The video game industry has adopted recommendation systems to boost users interest with a focus on game sales. Other exciting applications within video games are those that help the player make decisions that would maximize their playing experience, which is a desirable feature in real-time strategy video games such as Multiplayer Online Battle Arena (MOBA) like as DotA and LoL. Among these tasks, the recommendation of items is challenging, given both the contextual nature of the game and how it exposes the dependence on the formation of each team. Existing works on this topic do not take advantage of all the available contextual match data and dismiss potentially valuable information. To address this problem we develop TTIR, a contextual recommender model derived from the Transformer neural architecture that suggests a set of items to every team member, based on the contexts of teams and roles that describe the match. TTIR outperforms several approaches and provides interpretable recommendations through visualization of attention weights. Our evaluation indicates that both the Transformer architecture and the contextual information are essential to get the best results for this item recommendation task. Furthermore, a preliminary user survey indicates the usefulness of attention weights for explaining recommendations as well as ideas for future work. The code and dataset are available at:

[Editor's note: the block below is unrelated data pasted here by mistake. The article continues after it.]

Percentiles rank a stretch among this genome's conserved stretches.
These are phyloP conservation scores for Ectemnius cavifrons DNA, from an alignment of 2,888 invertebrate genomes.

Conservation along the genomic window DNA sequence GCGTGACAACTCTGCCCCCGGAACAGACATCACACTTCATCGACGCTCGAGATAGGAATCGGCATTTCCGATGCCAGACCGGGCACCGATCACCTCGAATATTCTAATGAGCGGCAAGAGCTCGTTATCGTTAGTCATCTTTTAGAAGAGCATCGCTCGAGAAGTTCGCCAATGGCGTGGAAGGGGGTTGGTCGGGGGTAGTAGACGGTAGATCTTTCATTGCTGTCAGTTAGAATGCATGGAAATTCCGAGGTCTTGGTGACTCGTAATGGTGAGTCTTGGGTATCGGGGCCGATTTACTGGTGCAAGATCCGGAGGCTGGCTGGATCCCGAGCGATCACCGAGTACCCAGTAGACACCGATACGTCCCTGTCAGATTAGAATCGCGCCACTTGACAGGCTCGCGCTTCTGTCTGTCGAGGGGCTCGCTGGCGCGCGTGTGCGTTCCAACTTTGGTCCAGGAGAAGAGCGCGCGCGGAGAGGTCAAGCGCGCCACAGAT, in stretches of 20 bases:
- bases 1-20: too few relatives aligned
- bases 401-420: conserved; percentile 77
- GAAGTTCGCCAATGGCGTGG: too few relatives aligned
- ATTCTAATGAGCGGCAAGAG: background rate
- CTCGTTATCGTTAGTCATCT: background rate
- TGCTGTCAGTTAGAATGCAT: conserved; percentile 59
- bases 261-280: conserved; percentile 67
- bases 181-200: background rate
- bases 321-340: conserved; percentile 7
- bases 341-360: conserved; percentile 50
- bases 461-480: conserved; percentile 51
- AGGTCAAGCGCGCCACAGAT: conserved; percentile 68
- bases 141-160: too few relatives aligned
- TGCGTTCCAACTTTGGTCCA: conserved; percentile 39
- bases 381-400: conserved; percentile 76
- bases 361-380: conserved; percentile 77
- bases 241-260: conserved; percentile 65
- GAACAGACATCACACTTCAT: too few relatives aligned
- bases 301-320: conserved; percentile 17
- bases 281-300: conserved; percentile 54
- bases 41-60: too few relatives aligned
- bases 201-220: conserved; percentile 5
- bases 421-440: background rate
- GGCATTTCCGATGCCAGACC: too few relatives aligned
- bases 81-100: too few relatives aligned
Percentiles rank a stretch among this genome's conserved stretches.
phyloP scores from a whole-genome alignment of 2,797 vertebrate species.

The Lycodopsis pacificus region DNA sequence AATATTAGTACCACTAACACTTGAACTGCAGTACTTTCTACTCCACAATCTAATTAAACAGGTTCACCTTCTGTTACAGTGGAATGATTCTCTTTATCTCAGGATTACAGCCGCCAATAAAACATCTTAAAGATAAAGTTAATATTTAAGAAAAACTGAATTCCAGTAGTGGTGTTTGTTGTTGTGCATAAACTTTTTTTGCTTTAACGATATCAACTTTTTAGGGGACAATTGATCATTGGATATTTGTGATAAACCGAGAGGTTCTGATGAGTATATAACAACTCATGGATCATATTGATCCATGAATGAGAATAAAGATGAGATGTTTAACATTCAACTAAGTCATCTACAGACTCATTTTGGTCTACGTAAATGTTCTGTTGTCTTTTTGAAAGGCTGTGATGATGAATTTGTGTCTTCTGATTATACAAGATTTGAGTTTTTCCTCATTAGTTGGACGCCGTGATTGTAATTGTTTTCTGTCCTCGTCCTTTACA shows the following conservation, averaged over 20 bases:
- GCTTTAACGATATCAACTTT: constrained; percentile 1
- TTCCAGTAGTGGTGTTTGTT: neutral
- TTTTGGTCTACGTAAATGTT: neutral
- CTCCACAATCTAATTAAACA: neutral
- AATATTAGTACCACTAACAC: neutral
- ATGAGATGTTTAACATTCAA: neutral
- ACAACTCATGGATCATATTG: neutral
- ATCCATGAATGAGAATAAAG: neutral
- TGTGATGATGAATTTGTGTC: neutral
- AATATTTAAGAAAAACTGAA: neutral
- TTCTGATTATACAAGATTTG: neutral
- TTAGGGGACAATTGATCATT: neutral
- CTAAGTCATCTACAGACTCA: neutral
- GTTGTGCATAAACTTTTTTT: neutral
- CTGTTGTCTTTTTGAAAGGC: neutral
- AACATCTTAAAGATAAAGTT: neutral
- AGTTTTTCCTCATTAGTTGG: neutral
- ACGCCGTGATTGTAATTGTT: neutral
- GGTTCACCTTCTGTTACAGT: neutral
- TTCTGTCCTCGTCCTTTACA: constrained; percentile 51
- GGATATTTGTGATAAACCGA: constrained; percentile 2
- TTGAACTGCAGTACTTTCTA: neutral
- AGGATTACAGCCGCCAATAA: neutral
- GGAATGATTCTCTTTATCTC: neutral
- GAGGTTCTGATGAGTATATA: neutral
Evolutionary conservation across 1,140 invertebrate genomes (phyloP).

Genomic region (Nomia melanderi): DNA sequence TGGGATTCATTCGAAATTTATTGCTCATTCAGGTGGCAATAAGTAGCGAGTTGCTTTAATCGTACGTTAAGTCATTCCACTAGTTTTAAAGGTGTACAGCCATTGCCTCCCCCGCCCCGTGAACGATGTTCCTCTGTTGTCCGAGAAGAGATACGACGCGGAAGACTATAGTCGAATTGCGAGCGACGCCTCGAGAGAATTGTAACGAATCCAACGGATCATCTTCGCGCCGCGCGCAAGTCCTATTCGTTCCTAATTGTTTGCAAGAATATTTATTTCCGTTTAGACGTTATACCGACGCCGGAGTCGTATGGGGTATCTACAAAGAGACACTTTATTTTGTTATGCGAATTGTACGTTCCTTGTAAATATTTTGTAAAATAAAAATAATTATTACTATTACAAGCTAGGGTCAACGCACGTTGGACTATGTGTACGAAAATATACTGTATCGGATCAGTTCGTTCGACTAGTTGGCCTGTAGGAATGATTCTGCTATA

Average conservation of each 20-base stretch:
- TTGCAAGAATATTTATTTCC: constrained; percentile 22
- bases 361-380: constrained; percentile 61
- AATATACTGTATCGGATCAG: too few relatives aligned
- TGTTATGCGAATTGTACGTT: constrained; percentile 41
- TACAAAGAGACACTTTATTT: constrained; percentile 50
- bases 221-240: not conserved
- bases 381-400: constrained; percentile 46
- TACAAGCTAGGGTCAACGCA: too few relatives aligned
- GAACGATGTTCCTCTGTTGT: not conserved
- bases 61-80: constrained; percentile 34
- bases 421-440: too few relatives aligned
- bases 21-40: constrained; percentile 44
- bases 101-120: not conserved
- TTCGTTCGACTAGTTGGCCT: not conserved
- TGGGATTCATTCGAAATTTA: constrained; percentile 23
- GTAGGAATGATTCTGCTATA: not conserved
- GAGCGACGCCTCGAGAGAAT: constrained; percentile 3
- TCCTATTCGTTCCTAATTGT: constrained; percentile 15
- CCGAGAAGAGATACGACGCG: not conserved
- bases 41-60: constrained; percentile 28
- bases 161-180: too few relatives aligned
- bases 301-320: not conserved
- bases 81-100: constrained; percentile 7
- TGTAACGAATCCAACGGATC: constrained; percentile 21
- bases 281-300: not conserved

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Exploiting Contextual Information with Deep Neural Networks

Jun 27, 2020
Ismail Elezi

Context matters! Nevertheless, there has not been much research in exploiting contextual information in deep neural networks. For most part, the entire usage of contextual information has been limited to recurrent neural networks. Attention models and capsule networks are two recent ways of introducing contextual information in non-recurrent models, however both of these algorithms have been developed after this work has started. In this thesis, we show that contextual information can be exploited in 2 fundamentally different ways: implicitly and explicitly. In the DeepScore project, where the usage of context is very important for the recognition of many tiny objects, we show that by carefully crafting convolutional architectures, we can achieve state-of-the-art results, while also being able to implicitly correctly distinguish between objects which are virtually identical, but have different meanings based on their surrounding. In parallel, we show that by explicitly designing algorithms (motivated from graph theory and game theory) that take into considerations the entire structure of the dataset, we can achieve state-of-the-art results in different topics like semi-supervised learning and similarity learning. To the best of our knowledge, we are the first to integrate graph-theoretical modules, carefully crafted for the problem of similarity learning and that are designed to consider contextual information, not only outperforming the other models, but also gaining a speed improvement while using a smaller number of parameters.